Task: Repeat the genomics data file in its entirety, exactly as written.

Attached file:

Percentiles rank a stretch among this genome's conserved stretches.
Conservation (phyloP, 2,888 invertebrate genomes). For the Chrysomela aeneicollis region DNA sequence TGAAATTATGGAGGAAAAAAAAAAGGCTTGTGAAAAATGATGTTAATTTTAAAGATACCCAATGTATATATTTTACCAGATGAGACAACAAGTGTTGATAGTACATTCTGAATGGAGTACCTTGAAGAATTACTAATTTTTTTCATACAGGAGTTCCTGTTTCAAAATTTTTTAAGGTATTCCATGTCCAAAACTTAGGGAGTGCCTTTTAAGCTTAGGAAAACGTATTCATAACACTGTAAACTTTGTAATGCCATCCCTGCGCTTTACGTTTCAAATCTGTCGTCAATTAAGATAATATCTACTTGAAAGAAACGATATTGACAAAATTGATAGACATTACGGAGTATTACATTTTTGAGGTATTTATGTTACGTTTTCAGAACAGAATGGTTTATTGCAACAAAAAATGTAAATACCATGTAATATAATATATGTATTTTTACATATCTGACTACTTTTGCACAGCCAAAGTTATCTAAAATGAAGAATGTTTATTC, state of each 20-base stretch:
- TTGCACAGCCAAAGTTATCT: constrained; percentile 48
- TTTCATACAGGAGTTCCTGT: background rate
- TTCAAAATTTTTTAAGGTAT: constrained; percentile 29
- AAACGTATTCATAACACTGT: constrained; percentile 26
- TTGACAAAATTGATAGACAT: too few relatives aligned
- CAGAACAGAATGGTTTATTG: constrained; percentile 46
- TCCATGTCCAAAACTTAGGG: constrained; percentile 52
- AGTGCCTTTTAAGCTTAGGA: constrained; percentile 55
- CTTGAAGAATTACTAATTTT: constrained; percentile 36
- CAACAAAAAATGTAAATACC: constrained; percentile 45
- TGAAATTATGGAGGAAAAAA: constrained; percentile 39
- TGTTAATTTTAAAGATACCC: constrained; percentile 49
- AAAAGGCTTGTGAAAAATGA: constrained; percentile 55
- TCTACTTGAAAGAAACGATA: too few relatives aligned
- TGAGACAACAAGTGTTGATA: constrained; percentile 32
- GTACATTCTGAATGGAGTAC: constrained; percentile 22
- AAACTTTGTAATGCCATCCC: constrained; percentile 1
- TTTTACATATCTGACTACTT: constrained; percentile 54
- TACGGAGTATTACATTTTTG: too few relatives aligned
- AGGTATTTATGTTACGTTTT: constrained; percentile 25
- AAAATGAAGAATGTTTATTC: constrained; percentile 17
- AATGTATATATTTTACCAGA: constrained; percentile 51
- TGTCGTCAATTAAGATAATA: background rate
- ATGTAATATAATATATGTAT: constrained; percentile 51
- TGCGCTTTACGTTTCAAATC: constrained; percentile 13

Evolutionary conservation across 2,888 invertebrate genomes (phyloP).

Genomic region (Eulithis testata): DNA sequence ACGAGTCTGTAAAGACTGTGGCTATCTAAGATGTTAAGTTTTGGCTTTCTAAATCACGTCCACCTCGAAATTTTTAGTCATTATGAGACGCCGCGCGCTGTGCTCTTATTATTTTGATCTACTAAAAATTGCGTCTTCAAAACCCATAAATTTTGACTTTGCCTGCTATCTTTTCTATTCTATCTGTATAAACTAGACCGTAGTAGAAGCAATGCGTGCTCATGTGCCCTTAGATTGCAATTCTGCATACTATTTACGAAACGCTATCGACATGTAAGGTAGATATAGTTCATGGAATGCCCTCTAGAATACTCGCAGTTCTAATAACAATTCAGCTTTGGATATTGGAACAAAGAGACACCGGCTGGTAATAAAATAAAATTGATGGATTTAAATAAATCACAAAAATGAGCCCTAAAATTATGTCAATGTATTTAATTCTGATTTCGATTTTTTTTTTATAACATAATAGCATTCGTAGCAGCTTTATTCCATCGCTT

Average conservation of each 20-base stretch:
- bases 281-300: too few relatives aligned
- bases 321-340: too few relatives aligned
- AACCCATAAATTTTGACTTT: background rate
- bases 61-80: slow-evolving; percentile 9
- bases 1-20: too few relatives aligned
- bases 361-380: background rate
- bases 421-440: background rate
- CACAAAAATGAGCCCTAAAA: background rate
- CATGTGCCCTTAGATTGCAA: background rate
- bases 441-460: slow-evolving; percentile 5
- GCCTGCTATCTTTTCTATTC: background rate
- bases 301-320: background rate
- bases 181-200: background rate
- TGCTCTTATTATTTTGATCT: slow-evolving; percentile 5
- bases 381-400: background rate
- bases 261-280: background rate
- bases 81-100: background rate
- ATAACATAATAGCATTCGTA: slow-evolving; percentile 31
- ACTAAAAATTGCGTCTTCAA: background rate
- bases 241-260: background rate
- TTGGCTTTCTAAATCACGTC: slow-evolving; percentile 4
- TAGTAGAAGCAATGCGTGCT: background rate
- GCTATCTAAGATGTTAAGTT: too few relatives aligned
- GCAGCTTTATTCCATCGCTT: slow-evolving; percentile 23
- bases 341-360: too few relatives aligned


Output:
Percentiles rank a stretch among this genome's conserved stretches.
Conservation (phyloP, 2,888 invertebrate genomes). For the Chrysomela aeneicollis region DNA sequence TGAAATTATGGAGGAAAAAAAAAAGGCTTGTGAAAAATGATGTTAATTTTAAAGATACCCAATGTATATATTTTACCAGATGAGACAACAAGTGTTGATAGTACATTCTGAATGGAGTACCTTGAAGAATTACTAATTTTTTTCATACAGGAGTTCCTGTTTCAAAATTTTTTAAGGTATTCCATGTCCAAAACTTAGGGAGTGCCTTTTAAGCTTAGGAAAACGTATTCATAACACTGTAAACTTTGTAATGCCATCCCTGCGCTTTACGTTTCAAATCTGTCGTCAATTAAGATAATATCTACTTGAAAGAAACGATATTGACAAAATTGATAGACATTACGGAGTATTACATTTTTGAGGTATTTATGTTACGTTTTCAGAACAGAATGGTTTATTGCAACAAAAAATGTAAATACCATGTAATATAATATATGTATTTTTACATATCTGACTACTTTTGCACAGCCAAAGTTATCTAAAATGAAGAATGTTTATTC, state of each 20-base stretch:
- TTGCACAGCCAAAGTTATCT: constrained; percentile 48
- TTTCATACAGGAGTTCCTGT: background rate
- TTCAAAATTTTTTAAGGTAT: constrained; percentile 29
- AAACGTATTCATAACACTGT: constrained; percentile 26
- TTGACAAAATTGATAGACAT: too few relatives aligned
- CAGAACAGAATGGTTTATTG: constrained; percentile 46
- TCCATGTCCAAAACTTAGGG: constrained; percentile 52
- AGTGCCTTTTAAGCTTAGGA: constrained; percentile 55
- CTTGAAGAATTACTAATTTT: constrained; percentile 36
- CAACAAAAAATGTAAATACC: constrained; percentile 45
- TGAAATTATGGAGGAAAAAA: constrained; percentile 39
- TGTTAATTTTAAAGATACCC: constrained; percentile 49
- AAAAGGCTTGTGAAAAATGA: constrained; percentile 55
- TCTACTTGAAAGAAACGATA: too few relatives aligned
- TGAGACAACAAGTGTTGATA: constrained; percentile 32
- GTACATTCTGAATGGAGTAC: constrained; percentile 22
- AAACTTTGTAATGCCATCCC: constrained; percentile 1
- TTTTACATATCTGACTACTT: constrained; percentile 54
- TACGGAGTATTACATTTTTG: too few relatives aligned
- AGGTATTTATGTTACGTTTT: constrained; percentile 25
- AAAATGAAGAATGTTTATTC: constrained; percentile 17
- AATGTATATATTTTACCAGA: constrained; percentile 51
- TGTCGTCAATTAAGATAATA: background rate
- ATGTAATATAATATATGTAT: constrained; percentile 51
- TGCGCTTTACGTTTCAAATC: constrained; percentile 13

Evolutionary conservation across 2,888 invertebrate genomes (phyloP).

Genomic region (Eulithis testata): DNA sequence ACGAGTCTGTAAAGACTGTGGCTATCTAAGATGTTAAGTTTTGGCTTTCTAAATCACGTCCACCTCGAAATTTTTAGTCATTATGAGACGCCGCGCGCTGTGCTCTTATTATTTTGATCTACTAAAAATTGCGTCTTCAAAACCCATAAATTTTGACTTTGCCTGCTATCTTTTCTATTCTATCTGTATAAACTAGACCGTAGTAGAAGCAATGCGTGCTCATGTGCCCTTAGATTGCAATTCTGCATACTATTTACGAAACGCTATCGACATGTAAGGTAGATATAGTTCATGGAATGCCCTCTAGAATACTCGCAGTTCTAATAACAATTCAGCTTTGGATATTGGAACAAAGAGACACCGGCTGGTAATAAAATAAAATTGATGGATTTAAATAAATCACAAAAATGAGCCCTAAAATTATGTCAATGTATTTAATTCTGATTTCGATTTTTTTTTTATAACATAATAGCATTCGTAGCAGCTTTATTCCATCGCTT

Average conservation of each 20-base stretch:
- bases 281-300: too few relatives aligned
- bases 321-340: too few relatives aligned
- AACCCATAAATTTTGACTTT: background rate
- bases 61-80: slow-evolving; percentile 9
- bases 1-20: too few relatives aligned
- bases 361-380: background rate
- bases 421-440: background rate
- CACAAAAATGAGCCCTAAAA: background rate
- CATGTGCCCTTAGATTGCAA: background rate
- bases 441-460: slow-evolving; percentile 5
- GCCTGCTATCTTTTCTATTC: background rate
- bases 301-320: background rate
- bases 181-200: background rate
- TGCTCTTATTATTTTGATCT: slow-evolving; percentile 5
- bases 381-400: background rate
- bases 261-280: background rate
- bases 81-100: background rate
- ATAACATAATAGCATTCGTA: slow-evolving; percentile 31
- ACTAAAAATTGCGTCTTCAA: background rate
- bases 241-260: background rate
- TTGGCTTTCTAAATCACGTC: slow-evolving; percentile 4
- TAGTAGAAGCAATGCGTGCT: background rate
- GCTATCTAAGATGTTAAGTT: too few relatives aligned
- GCAGCTTTATTCCATCGCTT: slow-evolving; percentile 23
- bases 341-360: too few relatives aligned